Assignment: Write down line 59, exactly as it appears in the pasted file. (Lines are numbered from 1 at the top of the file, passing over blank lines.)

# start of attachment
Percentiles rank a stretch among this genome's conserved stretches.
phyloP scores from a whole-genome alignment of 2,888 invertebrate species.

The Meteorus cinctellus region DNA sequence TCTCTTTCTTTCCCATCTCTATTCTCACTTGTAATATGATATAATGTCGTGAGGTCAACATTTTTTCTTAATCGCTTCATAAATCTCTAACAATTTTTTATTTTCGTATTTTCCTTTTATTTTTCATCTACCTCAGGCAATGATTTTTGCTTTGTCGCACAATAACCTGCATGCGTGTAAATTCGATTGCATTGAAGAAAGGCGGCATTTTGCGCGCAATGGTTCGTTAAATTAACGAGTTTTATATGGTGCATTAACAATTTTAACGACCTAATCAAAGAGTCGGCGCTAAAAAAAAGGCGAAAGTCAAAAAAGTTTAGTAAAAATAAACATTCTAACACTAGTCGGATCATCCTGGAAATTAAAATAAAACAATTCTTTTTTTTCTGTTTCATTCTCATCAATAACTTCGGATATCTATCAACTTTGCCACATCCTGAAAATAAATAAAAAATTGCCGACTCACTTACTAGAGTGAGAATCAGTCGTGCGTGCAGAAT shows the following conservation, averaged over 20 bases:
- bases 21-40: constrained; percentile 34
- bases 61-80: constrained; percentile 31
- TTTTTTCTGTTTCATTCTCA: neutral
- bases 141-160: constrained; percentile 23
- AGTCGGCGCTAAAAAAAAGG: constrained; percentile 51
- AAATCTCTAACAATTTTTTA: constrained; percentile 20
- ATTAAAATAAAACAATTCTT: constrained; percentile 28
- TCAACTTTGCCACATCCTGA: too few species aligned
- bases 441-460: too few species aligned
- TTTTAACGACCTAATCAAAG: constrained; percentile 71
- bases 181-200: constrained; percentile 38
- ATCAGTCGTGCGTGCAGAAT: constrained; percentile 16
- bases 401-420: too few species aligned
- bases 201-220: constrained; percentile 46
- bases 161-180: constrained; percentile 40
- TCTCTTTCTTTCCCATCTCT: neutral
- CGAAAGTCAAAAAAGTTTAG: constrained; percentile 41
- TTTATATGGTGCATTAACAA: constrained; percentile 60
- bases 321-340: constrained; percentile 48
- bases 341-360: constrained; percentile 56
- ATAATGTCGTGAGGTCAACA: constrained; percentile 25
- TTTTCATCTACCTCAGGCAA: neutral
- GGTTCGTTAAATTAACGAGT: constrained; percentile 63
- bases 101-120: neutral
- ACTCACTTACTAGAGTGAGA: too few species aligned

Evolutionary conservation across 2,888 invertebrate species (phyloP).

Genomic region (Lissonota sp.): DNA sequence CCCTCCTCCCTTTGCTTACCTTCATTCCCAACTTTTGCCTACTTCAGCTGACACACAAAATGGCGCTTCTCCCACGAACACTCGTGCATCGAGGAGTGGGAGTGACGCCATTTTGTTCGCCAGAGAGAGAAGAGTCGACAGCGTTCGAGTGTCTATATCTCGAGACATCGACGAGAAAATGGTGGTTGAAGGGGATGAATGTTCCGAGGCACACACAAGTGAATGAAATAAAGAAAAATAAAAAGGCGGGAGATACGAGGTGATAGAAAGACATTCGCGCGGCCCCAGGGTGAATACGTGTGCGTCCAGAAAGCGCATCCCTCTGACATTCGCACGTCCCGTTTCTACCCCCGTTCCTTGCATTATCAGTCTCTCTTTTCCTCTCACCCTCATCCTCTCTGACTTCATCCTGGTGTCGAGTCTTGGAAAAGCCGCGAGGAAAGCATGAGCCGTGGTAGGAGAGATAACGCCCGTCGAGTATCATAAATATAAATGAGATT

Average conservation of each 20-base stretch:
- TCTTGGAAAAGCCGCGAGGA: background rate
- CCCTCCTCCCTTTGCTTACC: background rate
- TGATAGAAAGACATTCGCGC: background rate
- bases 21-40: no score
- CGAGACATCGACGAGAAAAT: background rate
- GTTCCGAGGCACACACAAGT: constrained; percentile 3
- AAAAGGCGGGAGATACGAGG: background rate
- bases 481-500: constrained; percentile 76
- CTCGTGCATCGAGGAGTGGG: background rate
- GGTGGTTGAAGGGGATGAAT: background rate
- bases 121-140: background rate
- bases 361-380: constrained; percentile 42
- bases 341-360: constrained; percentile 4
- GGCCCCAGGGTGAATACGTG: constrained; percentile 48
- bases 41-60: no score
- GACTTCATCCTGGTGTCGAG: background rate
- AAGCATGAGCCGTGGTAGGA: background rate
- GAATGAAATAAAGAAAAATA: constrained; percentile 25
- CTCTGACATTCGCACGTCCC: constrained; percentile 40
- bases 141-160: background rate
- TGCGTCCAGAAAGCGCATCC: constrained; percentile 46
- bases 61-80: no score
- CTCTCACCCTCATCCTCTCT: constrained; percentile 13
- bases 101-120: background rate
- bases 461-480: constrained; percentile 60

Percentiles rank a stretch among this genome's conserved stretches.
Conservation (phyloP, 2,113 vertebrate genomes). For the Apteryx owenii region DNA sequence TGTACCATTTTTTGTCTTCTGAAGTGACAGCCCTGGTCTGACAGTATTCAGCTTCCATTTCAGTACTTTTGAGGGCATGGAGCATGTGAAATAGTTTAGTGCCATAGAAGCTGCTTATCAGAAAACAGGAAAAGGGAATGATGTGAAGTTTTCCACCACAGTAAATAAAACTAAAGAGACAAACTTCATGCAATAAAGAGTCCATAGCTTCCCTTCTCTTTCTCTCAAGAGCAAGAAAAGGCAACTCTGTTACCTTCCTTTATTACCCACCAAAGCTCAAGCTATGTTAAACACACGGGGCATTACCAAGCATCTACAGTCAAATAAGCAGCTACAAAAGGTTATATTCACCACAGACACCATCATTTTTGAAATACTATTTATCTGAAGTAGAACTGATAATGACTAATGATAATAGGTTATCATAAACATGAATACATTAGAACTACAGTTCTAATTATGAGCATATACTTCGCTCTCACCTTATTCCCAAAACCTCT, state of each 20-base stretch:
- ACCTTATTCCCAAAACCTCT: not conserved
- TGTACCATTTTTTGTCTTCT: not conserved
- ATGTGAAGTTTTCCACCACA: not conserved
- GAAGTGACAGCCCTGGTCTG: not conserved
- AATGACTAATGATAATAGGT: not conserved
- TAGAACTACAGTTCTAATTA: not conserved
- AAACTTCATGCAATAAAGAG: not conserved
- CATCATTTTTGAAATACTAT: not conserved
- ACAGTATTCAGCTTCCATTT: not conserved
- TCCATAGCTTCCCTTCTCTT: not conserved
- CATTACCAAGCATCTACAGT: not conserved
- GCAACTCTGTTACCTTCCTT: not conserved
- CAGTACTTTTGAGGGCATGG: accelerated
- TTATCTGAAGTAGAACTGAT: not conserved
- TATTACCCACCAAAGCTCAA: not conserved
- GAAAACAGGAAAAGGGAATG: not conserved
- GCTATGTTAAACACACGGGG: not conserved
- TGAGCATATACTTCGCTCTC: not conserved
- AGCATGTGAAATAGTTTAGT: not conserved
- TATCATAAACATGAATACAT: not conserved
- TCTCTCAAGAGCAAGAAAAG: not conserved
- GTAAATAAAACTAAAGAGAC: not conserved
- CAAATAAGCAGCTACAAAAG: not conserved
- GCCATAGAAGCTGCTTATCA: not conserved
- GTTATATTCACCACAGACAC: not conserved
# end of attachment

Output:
- ACCTTATTCCCAAAACCTCT: not conserved